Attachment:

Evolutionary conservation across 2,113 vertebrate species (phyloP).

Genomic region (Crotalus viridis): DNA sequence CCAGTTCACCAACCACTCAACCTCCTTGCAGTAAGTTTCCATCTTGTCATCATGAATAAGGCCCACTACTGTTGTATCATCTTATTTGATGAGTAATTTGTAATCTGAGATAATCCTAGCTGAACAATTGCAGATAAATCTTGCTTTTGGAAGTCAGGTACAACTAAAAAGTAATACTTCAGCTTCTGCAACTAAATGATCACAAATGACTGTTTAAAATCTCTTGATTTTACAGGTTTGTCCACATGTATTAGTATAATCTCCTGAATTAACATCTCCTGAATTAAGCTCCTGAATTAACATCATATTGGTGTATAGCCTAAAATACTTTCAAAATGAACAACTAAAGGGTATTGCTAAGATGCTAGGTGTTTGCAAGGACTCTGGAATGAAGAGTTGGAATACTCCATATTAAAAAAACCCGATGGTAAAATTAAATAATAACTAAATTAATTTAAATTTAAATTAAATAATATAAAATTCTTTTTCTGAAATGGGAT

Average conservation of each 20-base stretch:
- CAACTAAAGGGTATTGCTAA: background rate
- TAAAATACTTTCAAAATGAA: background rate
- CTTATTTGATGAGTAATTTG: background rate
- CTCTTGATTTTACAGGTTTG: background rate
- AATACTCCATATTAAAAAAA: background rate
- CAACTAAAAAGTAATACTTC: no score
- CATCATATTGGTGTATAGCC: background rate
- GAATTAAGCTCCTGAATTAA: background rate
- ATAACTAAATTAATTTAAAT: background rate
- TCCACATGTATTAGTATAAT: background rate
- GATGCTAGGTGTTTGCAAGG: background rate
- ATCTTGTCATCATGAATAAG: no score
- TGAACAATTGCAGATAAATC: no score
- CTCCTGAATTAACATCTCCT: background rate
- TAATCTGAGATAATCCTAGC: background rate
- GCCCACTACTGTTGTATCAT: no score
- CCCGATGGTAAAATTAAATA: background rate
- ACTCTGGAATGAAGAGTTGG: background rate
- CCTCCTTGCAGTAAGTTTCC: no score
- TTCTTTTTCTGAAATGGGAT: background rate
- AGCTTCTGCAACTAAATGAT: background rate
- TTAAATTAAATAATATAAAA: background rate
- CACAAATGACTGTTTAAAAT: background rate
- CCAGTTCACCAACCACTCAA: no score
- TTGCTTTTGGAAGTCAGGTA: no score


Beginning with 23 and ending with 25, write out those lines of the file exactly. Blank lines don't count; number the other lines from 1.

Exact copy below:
- TTCTTTTTCTGAAATGGGAT: background rate
- AGCTTCTGCAACTAAATGAT: background rate
- TTAAATTAAATAATATAAAA: background rate